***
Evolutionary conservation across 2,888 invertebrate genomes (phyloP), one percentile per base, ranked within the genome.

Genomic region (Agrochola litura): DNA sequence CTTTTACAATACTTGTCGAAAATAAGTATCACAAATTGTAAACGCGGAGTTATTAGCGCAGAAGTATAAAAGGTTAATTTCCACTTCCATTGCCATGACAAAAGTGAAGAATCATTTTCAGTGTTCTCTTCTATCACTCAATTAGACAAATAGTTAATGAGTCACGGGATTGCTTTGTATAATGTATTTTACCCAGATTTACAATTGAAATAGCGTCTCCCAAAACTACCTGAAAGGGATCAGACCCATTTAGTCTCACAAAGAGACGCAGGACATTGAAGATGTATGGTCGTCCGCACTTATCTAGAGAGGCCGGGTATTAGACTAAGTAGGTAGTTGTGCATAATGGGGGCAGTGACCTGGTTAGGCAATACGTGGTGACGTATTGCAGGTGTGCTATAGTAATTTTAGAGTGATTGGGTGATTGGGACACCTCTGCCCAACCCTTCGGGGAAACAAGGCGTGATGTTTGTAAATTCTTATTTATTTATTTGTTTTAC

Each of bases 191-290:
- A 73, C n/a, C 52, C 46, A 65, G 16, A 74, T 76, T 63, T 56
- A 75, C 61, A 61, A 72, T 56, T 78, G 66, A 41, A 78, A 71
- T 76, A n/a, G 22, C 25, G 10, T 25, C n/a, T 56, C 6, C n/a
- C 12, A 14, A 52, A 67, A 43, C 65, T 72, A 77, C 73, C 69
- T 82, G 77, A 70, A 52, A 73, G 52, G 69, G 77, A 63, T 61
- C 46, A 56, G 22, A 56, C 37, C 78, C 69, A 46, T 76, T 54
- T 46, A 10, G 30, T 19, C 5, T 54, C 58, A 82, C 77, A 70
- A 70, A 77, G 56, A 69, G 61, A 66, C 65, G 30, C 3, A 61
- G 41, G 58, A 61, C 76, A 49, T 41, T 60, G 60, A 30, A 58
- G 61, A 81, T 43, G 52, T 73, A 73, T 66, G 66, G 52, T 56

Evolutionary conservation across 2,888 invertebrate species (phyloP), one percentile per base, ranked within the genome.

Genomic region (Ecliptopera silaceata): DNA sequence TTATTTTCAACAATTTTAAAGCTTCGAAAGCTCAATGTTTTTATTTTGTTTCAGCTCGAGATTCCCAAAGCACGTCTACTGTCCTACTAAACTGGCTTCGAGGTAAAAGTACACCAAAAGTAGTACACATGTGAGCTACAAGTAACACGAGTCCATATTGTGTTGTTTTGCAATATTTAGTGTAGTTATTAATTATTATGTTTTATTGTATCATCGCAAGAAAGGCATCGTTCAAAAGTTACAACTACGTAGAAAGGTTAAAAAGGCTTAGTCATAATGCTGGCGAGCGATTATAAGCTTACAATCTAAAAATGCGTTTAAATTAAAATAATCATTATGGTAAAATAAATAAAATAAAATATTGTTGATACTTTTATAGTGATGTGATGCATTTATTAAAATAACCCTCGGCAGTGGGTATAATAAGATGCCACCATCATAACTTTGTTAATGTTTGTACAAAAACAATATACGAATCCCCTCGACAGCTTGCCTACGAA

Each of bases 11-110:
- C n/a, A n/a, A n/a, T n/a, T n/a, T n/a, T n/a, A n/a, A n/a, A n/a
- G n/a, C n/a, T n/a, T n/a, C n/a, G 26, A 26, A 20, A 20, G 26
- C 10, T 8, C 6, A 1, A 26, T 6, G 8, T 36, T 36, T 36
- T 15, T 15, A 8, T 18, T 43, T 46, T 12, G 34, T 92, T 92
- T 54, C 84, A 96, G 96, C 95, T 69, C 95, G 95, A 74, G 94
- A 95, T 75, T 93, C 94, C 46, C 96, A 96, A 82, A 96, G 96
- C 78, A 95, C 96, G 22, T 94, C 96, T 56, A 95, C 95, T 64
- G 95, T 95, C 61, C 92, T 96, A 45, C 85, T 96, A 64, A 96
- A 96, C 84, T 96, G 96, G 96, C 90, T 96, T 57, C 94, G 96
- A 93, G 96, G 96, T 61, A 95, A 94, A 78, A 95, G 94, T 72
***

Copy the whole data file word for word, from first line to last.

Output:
Evolutionary conservation across 2,888 invertebrate genomes (phyloP), one percentile per base, ranked within the genome.

Genomic region (Agrochola litura): DNA sequence CTTTTACAATACTTGTCGAAAATAAGTATCACAAATTGTAAACGCGGAGTTATTAGCGCAGAAGTATAAAAGGTTAATTTCCACTTCCATTGCCATGACAAAAGTGAAGAATCATTTTCAGTGTTCTCTTCTATCACTCAATTAGACAAATAGTTAATGAGTCACGGGATTGCTTTGTATAATGTATTTTACCCAGATTTACAATTGAAATAGCGTCTCCCAAAACTACCTGAAAGGGATCAGACCCATTTAGTCTCACAAAGAGACGCAGGACATTGAAGATGTATGGTCGTCCGCACTTATCTAGAGAGGCCGGGTATTAGACTAAGTAGGTAGTTGTGCATAATGGGGGCAGTGACCTGGTTAGGCAATACGTGGTGACGTATTGCAGGTGTGCTATAGTAATTTTAGAGTGATTGGGTGATTGGGACACCTCTGCCCAACCCTTCGGGGAAACAAGGCGTGATGTTTGTAAATTCTTATTTATTTATTTGTTTTAC

Each of bases 191-290:
- A 73, C n/a, C 52, C 46, A 65, G 16, A 74, T 76, T 63, T 56
- A 75, C 61, A 61, A 72, T 56, T 78, G 66, A 41, A 78, A 71
- T 76, A n/a, G 22, C 25, G 10, T 25, C n/a, T 56, C 6, C n/a
- C 12, A 14, A 52, A 67, A 43, C 65, T 72, A 77, C 73, C 69
- T 82, G 77, A 70, A 52, A 73, G 52, G 69, G 77, A 63, T 61
- C 46, A 56, G 22, A 56, C 37, C 78, C 69, A 46, T 76, T 54
- T 46, A 10, G 30, T 19, C 5, T 54, C 58, A 82, C 77, A 70
- A 70, A 77, G 56, A 69, G 61, A 66, C 65, G 30, C 3, A 61
- G 41, G 58, A 61, C 76, A 49, T 41, T 60, G 60, A 30, A 58
- G 61, A 81, T 43, G 52, T 73, A 73, T 66, G 66, G 52, T 56

Evolutionary conservation across 2,888 invertebrate species (phyloP), one percentile per base, ranked within the genome.

Genomic region (Ecliptopera silaceata): DNA sequence TTATTTTCAACAATTTTAAAGCTTCGAAAGCTCAATGTTTTTATTTTGTTTCAGCTCGAGATTCCCAAAGCACGTCTACTGTCCTACTAAACTGGCTTCGAGGTAAAAGTACACCAAAAGTAGTACACATGTGAGCTACAAGTAACACGAGTCCATATTGTGTTGTTTTGCAATATTTAGTGTAGTTATTAATTATTATGTTTTATTGTATCATCGCAAGAAAGGCATCGTTCAAAAGTTACAACTACGTAGAAAGGTTAAAAAGGCTTAGTCATAATGCTGGCGAGCGATTATAAGCTTACAATCTAAAAATGCGTTTAAATTAAAATAATCATTATGGTAAAATAAATAAAATAAAATATTGTTGATACTTTTATAGTGATGTGATGCATTTATTAAAATAACCCTCGGCAGTGGGTATAATAAGATGCCACCATCATAACTTTGTTAATGTTTGTACAAAAACAATATACGAATCCCCTCGACAGCTTGCCTACGAA

Each of bases 11-110:
- C n/a, A n/a, A n/a, T n/a, T n/a, T n/a, T n/a, A n/a, A n/a, A n/a
- G n/a, C n/a, T n/a, T n/a, C n/a, G 26, A 26, A 20, A 20, G 26
- C 10, T 8, C 6, A 1, A 26, T 6, G 8, T 36, T 36, T 36
- T 15, T 15, A 8, T 18, T 43, T 46, T 12, G 34, T 92, T 92
- T 54, C 84, A 96, G 96, C 95, T 69, C 95, G 95, A 74, G 94
- A 95, T 75, T 93, C 94, C 46, C 96, A 96, A 82, A 96, G 96
- C 78, A 95, C 96, G 22, T 94, C 96, T 56, A 95, C 95, T 64
- G 95, T 95, C 61, C 92, T 96, A 45, C 85, T 96, A 64, A 96
- A 96, C 84, T 96, G 96, G 96, C 90, T 96, T 57, C 94, G 96
- A 93, G 96, G 96, T 61, A 95, A 94, A 78, A 95, G 94, T 72